Referencing the inaccuracy of the location of the game, Frank Lovece, a Journal International critic stated that, "The Express plays fast and loose with the historical record, and while dramatization is a given in biopics, these scenes here veer remarkably toward outright slander."
All together, The Express is an extremely inspirational movie. This docudrama can strengthen anyones determination to achieve their goals. It can also teach people to stand up for their beliefs despite what others think. Despite the historical inaccuracies, The Express is a solid touchdown.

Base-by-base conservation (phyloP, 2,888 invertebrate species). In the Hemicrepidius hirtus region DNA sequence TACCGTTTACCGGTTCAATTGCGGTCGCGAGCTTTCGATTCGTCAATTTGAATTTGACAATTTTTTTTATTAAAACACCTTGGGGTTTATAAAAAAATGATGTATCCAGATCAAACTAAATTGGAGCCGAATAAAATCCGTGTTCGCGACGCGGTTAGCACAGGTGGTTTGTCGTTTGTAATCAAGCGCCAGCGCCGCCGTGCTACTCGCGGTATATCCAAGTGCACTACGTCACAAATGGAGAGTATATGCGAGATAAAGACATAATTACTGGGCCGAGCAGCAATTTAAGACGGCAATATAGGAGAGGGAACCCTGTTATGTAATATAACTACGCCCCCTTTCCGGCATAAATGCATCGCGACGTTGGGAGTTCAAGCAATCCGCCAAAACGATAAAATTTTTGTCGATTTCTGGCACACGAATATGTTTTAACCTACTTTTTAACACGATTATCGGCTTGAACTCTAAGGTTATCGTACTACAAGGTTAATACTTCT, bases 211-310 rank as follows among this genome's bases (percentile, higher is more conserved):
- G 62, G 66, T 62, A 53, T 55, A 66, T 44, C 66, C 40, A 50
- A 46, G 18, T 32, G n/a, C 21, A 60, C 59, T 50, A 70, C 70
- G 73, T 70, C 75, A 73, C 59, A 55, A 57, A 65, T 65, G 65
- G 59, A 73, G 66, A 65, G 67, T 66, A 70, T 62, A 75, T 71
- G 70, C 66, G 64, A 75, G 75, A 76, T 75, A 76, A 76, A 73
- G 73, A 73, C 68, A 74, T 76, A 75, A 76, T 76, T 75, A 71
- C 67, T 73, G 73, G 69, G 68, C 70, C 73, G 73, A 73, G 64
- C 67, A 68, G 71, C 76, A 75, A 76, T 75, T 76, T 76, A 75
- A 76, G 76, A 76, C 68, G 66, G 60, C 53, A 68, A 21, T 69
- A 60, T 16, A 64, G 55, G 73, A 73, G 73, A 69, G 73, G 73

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19 of 24 people found the following review helpful
5.0 out of 5 stars A great movie about the best football player you've never heard of!, February 18, 2009
By 
Bill Garrison (Oklahoma City, OK USA) - See all my reviews
(VINE VOICE)   
The Express is the story of Syracuse running back Ernie Davis. Davis followed the great Jim Brown and played for Syracuse in the late 1950s. Davis might have been even better that Jim Brown. Davis led his team to a national championship and became the first African American to win the Heisman Trophy.

This is a another feel-good racism sports movie along the lines of Meet the Titans or Glory Road. I say "feel-good" because the harsh realities of American racism in the late 1950s are explored and covered, but racism's true graphic and intense nature is never displayed.